A neuroscientist whose book I read argued that since people learn to be addicts, they can learn not to be. Yet based on my own experience, I doubted that an addict could become a nonaddict. Instead, you just switch addictions by refocusing your powerful energy elsewhere. (That’s why Alcoholics Anonymous members often guzzle coffee or donuts and puff cigarettes outside their meetings.)
Publishing books substituted for other dependencies. Hearing an editor say yes was exhilarating; I felt like I’d found God or at least a power higher than nicotine, alcohol, marijuana, gum or soda — substances I haven’t touched in 20 years and no longer desire. Sometimes I missed wanting something so badly it made me crazy.
Last summer I celebrated my 25th wedding anniversary to my screenwriter soul mate. By that time I was the author or co-author of 17 books. Interestingly, a new study revisited those adults who’d taken the 1972 marshmallow experiment and disavowed the original results, showing no difference between those who waited versus the ones who gobbled up the fluffy white treats.
I saw flaws in the premise that delaying gratification was a key to success. As a longtime New York Times editor told a writing class I teach, the writers he’d seen become most famous were the ones who were most obsessed. Someone imbued with passion went further than a brilliant, patient person with no drive.
In my 50s, I kept waking up every day as hyper as the Energizer Bunny, drinking green tea and rushing to my computer to check what my agent, editors or critics had to say.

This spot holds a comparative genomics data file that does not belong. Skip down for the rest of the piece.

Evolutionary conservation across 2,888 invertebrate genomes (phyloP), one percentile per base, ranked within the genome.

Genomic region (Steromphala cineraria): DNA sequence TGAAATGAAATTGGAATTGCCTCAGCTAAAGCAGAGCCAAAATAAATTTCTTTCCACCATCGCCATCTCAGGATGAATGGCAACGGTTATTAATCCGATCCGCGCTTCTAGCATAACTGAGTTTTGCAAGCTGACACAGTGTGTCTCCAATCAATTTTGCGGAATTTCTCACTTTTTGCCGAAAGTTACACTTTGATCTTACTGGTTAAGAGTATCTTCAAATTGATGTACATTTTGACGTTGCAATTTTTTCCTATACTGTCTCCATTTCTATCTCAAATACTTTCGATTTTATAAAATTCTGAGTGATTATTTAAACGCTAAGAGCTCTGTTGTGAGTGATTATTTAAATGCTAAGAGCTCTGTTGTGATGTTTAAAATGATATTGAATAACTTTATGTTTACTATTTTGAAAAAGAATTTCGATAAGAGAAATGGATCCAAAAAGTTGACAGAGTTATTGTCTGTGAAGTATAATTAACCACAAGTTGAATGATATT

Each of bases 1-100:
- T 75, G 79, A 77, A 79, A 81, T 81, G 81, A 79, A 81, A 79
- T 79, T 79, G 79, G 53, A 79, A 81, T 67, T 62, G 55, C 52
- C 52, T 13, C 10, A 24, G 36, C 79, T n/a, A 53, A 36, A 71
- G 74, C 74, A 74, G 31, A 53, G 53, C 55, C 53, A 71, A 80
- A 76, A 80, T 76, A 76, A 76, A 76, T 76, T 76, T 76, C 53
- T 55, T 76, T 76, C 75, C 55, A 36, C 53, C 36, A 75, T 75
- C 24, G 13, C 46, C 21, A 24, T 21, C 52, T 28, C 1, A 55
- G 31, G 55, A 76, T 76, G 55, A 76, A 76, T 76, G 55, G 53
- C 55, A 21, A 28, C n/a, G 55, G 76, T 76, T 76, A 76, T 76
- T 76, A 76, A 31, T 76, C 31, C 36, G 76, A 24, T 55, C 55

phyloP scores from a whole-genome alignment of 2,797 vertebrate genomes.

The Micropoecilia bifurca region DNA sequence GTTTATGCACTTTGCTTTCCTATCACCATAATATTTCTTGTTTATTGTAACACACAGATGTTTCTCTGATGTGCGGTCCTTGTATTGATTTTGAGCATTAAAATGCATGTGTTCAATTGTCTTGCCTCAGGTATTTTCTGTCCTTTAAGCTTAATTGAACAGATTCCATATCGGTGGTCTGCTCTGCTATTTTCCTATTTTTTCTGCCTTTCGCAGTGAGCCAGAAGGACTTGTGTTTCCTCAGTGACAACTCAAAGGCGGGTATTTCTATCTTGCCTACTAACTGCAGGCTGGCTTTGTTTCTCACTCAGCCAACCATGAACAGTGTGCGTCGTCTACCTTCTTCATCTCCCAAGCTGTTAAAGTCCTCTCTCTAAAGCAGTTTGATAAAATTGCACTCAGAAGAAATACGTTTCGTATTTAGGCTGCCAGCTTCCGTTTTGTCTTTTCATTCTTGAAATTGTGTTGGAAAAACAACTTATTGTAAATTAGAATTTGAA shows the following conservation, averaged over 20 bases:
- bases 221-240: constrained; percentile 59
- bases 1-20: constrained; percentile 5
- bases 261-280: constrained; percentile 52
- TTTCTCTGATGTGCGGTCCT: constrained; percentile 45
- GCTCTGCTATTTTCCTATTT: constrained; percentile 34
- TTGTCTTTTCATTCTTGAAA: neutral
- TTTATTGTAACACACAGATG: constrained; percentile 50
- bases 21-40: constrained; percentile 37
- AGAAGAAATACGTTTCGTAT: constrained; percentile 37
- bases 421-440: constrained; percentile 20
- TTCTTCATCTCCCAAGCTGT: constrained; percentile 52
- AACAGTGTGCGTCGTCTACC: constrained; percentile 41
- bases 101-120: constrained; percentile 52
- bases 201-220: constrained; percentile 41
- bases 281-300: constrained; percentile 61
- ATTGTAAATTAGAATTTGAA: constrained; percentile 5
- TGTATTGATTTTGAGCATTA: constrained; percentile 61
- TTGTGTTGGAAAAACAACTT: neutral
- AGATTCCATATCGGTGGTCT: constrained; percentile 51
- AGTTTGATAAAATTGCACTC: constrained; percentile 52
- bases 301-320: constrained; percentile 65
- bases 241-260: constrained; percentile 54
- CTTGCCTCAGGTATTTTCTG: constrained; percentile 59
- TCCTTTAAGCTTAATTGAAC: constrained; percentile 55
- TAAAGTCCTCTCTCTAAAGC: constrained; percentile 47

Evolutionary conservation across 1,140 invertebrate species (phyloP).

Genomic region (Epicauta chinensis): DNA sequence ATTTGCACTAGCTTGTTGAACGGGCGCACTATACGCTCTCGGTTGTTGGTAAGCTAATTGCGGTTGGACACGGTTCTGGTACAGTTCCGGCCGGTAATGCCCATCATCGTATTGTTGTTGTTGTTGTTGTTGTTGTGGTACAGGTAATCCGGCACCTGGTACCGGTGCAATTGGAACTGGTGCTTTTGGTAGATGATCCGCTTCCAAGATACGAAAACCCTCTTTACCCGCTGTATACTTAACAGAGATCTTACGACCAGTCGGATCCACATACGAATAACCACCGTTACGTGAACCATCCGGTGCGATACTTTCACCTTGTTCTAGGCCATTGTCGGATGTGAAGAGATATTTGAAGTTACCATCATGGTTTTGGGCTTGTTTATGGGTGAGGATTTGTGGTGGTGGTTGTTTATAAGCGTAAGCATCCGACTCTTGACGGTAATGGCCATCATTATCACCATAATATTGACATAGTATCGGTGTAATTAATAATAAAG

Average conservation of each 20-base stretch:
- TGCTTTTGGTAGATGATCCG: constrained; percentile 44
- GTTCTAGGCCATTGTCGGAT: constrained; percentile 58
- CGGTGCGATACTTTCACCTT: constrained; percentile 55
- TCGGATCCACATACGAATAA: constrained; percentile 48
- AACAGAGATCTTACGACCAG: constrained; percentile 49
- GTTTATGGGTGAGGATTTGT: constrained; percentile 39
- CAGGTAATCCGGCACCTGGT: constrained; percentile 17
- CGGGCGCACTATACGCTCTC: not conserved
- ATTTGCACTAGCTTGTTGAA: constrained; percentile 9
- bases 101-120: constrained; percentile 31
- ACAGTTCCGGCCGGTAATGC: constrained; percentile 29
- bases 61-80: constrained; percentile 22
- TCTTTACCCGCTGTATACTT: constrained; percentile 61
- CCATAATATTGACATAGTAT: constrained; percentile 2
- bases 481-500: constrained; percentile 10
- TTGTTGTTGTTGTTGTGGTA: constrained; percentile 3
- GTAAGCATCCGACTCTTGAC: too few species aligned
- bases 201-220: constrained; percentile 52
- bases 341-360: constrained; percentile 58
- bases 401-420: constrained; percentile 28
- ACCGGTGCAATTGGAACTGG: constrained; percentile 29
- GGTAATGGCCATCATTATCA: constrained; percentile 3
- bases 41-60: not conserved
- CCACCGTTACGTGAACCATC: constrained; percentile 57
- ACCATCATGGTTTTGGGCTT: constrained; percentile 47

“Book deals and press are your new cocaine,” my shrink warned by email.
The substitutes seem safer and more benign — except during the months when I can’t make a new clip happen or years when a book deal isn’t forthcoming. Then I feel like I’m still banging on doors at all hours, frazzled and frustrated when they won’t open to give me my fix.
In these cases, I go back to teletherapy for emergency tuneups, a less fraught addiction that involves limits, boundaries and dependence on another human being. Yet I’m still paying him to help reshape the waves of my endless hunger to get what I want: the thrill of nailing the next prize.
Susan Shapiro is the bestselling author of several books her family hates, including “Lighting Up” and “Unhooked.” An award-winning Manhattan writing professor now teaching online, you can follow her on Instagram at @profsue123 or on Twitter at @susanshapironet. This essay is adapted from the upcoming Catapult anthology “Wanting: Women Writing About Desire.”